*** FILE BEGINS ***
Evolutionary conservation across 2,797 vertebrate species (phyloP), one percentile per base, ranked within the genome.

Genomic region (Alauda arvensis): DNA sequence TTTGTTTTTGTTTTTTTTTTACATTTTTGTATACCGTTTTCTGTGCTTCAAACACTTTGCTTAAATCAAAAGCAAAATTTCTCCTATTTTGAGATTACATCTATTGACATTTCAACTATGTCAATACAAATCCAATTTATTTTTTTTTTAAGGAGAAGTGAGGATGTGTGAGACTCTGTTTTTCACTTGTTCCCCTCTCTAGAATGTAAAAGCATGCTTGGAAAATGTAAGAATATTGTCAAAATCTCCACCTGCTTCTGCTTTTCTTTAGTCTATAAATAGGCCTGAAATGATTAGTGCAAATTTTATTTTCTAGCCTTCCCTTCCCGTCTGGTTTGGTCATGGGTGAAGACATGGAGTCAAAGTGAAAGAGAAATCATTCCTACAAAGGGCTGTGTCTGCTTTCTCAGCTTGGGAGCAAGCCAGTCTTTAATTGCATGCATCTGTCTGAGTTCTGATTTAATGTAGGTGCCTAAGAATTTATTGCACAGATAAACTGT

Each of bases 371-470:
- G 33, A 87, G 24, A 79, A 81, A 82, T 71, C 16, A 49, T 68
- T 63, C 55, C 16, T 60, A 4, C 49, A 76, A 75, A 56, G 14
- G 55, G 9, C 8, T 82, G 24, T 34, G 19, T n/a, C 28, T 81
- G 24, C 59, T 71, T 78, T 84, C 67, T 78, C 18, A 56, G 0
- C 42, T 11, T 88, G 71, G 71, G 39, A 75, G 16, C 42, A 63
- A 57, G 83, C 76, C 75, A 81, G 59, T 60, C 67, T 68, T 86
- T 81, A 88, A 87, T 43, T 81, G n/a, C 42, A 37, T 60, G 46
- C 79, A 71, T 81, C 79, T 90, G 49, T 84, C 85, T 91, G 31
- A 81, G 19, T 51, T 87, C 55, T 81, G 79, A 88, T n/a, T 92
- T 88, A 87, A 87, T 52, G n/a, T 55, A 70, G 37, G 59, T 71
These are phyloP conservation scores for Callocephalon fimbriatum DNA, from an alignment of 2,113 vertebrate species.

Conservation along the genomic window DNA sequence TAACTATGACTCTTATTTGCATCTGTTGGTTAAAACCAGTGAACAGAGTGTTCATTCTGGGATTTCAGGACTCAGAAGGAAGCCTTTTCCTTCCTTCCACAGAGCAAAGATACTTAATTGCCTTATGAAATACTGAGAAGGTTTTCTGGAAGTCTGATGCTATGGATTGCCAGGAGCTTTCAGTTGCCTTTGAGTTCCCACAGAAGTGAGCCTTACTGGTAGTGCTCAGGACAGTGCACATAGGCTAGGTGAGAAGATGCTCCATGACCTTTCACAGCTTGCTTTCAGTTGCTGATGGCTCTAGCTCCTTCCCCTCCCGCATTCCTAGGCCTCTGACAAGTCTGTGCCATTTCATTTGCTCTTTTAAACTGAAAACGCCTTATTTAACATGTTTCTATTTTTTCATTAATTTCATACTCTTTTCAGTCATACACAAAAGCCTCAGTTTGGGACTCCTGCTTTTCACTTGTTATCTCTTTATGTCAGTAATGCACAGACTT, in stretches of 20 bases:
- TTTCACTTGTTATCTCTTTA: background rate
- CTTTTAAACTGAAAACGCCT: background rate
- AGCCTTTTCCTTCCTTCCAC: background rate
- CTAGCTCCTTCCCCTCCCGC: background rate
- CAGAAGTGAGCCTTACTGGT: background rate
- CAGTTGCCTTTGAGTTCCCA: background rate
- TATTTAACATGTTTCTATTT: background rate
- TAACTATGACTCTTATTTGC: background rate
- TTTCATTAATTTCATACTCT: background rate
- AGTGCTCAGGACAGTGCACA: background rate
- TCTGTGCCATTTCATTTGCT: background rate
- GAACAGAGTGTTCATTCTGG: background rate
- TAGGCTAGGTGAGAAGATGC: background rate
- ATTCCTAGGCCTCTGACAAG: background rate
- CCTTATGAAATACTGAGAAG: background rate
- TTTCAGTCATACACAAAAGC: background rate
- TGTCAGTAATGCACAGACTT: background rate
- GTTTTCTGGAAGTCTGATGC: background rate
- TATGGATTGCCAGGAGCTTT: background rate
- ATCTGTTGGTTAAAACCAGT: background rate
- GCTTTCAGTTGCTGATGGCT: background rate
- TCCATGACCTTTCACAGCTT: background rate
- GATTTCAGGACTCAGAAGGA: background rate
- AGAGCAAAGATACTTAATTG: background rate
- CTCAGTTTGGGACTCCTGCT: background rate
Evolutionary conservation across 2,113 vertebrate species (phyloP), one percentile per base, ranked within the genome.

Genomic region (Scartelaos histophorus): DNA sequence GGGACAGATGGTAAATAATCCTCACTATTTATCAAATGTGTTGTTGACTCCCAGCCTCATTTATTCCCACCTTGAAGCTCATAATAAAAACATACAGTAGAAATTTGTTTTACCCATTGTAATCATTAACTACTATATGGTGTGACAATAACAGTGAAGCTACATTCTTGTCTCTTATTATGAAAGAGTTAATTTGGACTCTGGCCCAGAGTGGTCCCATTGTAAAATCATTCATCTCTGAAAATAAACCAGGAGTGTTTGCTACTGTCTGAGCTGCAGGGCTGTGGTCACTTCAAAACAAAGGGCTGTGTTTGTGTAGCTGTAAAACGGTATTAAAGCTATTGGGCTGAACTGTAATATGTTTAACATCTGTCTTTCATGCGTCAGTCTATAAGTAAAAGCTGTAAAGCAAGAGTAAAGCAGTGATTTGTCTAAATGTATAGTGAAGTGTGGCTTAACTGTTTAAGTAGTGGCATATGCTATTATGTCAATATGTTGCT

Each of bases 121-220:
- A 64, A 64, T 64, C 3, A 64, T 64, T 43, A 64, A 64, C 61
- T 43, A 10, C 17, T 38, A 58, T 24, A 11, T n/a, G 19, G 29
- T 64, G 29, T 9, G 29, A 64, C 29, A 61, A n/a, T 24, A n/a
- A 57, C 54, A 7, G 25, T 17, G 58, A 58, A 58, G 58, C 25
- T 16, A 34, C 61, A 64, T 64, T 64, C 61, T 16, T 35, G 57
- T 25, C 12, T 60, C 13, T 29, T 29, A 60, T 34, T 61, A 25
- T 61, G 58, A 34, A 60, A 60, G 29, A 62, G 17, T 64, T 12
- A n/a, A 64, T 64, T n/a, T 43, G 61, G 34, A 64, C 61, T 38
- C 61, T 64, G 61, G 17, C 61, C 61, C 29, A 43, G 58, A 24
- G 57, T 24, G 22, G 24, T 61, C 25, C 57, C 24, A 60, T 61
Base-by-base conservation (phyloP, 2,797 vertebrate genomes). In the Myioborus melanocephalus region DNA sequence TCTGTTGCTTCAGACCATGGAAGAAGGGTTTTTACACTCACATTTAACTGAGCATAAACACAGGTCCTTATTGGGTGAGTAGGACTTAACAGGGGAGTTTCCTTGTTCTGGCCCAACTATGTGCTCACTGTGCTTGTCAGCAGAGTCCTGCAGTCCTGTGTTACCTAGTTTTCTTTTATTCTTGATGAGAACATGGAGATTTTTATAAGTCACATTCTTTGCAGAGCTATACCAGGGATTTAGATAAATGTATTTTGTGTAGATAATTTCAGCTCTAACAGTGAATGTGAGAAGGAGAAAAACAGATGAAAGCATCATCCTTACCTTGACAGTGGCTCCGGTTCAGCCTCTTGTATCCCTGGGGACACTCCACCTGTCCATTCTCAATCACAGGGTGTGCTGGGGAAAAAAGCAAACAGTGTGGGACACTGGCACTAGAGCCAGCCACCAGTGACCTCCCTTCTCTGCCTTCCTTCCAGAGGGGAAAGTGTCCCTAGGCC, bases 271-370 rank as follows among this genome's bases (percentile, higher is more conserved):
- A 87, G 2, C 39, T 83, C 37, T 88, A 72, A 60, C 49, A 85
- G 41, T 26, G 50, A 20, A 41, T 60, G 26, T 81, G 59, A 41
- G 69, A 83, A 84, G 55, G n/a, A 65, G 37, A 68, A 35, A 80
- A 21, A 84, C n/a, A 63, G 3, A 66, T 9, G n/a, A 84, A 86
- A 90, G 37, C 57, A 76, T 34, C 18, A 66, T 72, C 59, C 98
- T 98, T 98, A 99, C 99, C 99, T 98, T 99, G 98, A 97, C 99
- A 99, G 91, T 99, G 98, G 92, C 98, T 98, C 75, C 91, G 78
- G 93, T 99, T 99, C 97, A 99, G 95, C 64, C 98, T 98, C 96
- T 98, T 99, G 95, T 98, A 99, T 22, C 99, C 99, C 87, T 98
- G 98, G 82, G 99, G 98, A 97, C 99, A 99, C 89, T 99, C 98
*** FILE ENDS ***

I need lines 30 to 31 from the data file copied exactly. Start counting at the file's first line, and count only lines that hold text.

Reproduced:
- CCTTATGAAATACTGAGAAG: background rate
- TTTCAGTCATACACAAAAGC: background rate